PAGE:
government crackdown

by Kate Taylor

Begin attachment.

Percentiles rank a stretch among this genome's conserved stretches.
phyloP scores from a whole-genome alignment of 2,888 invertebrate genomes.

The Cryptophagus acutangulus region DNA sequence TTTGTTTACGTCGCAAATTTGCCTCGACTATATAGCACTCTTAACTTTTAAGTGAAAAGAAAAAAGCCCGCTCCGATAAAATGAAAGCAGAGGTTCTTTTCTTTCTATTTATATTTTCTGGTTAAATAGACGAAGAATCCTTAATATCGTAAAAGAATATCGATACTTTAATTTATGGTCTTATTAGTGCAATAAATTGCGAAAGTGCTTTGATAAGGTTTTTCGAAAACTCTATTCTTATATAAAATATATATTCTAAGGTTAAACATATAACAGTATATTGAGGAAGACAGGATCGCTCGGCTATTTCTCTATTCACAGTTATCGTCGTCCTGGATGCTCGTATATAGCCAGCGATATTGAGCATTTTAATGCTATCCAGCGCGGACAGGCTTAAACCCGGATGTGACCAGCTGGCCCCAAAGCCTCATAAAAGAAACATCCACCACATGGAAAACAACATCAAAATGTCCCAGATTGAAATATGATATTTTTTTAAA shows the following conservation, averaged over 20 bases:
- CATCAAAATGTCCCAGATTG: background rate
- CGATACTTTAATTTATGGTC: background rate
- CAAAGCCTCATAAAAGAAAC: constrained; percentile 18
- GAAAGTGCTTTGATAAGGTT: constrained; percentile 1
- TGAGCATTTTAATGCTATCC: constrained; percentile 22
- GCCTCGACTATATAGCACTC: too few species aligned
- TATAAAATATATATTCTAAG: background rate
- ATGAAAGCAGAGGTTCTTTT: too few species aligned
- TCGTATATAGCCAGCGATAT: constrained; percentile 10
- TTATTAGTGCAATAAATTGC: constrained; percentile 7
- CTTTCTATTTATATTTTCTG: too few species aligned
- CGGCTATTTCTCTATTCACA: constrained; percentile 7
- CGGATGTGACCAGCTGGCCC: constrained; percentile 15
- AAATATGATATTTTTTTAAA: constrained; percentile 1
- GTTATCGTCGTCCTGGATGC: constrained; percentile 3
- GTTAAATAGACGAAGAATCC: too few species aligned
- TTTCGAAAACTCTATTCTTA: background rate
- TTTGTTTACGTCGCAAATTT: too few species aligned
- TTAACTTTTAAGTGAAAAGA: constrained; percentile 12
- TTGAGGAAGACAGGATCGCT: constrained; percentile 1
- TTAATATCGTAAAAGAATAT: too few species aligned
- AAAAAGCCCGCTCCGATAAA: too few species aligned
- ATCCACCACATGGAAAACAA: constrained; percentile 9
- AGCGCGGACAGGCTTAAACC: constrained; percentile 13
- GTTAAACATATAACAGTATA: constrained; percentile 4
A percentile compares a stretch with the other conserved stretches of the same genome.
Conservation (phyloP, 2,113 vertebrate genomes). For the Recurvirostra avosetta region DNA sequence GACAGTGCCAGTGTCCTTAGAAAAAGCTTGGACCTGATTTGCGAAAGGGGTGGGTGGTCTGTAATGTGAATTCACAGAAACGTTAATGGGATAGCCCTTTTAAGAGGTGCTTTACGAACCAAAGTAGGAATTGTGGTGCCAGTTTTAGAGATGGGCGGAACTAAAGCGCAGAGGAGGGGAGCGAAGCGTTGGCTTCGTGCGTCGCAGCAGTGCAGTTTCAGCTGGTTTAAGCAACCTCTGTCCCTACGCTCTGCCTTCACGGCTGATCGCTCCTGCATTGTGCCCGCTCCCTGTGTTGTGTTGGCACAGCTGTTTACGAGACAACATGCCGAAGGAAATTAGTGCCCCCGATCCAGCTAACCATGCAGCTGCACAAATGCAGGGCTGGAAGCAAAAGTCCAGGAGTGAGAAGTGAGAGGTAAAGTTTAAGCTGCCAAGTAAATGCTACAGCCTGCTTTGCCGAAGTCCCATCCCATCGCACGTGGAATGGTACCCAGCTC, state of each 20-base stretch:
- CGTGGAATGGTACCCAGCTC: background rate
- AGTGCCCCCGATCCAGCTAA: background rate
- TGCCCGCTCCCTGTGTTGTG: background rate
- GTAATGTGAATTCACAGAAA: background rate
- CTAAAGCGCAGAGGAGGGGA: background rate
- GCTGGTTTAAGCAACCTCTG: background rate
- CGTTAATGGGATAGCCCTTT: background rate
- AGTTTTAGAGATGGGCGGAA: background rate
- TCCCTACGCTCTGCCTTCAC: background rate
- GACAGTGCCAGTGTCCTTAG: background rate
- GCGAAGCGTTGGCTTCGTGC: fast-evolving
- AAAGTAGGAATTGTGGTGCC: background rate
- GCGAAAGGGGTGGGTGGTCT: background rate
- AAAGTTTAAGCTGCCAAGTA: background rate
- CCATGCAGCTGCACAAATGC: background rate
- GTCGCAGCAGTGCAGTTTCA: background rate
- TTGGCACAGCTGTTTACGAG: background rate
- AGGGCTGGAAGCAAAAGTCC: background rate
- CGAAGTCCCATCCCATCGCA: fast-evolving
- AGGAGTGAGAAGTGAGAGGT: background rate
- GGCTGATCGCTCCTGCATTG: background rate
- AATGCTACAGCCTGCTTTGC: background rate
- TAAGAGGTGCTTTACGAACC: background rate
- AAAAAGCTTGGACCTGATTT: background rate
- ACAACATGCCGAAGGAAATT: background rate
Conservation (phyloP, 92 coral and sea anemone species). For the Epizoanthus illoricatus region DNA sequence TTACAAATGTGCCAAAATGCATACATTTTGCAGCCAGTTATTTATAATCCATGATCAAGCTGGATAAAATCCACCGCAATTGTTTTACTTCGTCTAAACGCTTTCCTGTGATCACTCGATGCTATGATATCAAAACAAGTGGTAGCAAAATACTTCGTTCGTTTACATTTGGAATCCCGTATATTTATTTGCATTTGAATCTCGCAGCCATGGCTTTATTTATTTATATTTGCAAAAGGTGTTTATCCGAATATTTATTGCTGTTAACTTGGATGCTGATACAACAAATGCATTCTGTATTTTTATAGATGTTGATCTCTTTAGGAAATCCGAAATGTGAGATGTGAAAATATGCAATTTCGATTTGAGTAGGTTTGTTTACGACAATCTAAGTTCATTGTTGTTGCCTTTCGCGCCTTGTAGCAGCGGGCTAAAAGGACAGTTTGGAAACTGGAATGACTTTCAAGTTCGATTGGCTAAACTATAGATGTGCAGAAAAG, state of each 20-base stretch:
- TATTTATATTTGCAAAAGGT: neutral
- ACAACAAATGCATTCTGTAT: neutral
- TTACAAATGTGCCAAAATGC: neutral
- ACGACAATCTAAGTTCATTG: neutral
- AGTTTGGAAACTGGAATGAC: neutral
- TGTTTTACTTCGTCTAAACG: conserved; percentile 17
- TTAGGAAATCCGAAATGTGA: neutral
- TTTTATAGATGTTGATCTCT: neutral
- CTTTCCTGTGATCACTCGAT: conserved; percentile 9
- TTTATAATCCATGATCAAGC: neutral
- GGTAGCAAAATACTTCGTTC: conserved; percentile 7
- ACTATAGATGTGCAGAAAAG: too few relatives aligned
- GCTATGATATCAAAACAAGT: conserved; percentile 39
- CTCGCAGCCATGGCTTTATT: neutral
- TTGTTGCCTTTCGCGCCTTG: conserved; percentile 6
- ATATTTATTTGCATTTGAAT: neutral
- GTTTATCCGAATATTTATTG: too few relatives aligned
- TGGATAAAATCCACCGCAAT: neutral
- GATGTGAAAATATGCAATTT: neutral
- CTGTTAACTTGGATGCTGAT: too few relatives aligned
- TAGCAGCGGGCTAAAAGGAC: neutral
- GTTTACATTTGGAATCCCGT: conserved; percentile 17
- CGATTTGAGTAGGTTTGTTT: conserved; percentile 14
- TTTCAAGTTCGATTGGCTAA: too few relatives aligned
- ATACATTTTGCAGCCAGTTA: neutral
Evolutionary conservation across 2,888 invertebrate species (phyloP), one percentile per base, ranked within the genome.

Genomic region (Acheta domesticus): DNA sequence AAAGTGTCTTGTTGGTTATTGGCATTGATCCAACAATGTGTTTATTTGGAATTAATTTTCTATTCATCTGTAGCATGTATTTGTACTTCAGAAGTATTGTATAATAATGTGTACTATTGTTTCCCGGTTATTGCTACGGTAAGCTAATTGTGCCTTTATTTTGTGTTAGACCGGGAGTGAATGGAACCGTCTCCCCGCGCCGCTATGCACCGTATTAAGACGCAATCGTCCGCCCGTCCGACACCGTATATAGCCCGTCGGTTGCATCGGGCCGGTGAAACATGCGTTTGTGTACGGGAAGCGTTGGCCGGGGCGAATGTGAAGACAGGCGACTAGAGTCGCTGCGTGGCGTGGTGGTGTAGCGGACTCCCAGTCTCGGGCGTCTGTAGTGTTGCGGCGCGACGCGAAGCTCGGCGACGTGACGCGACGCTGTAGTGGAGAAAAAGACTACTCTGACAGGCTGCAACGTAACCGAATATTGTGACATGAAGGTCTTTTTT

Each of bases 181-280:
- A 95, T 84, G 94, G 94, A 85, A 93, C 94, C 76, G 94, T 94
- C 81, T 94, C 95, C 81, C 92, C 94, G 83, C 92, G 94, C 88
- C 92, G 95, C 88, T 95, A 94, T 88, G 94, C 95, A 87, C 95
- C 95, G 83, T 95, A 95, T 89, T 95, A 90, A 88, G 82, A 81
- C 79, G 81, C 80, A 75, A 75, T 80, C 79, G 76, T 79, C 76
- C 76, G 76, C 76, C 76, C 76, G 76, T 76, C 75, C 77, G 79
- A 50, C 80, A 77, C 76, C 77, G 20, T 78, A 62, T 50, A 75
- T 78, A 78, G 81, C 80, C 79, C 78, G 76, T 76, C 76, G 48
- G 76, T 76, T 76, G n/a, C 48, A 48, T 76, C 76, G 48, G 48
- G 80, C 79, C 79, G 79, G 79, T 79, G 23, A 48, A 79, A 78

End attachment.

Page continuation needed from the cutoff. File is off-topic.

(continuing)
Canadians reveling in Ryder Hesjedal’s 7th place showing at the recent Tour de France could be forgiven for not knowing that the race itself has rather ignominious roots in the Dreyfus Affair, as the late-19th case of a Jewish army captain falsely convicted of selling French secrets to the Germans is known. Although Alfred Dreyfus was eventually exonerated—going on to serve in the First World War—the debate over his innocence was massively polarizing, splitting France along race lines into camps of so-called “Dreyfusards” and anti-Dreyfusards. The Tour was the brainchild of the anti-Dreyfusardian sports magazine l’Auto, which used it to boost sales and lure readers away from its Dreyfusardian rival Le Velo. Read more…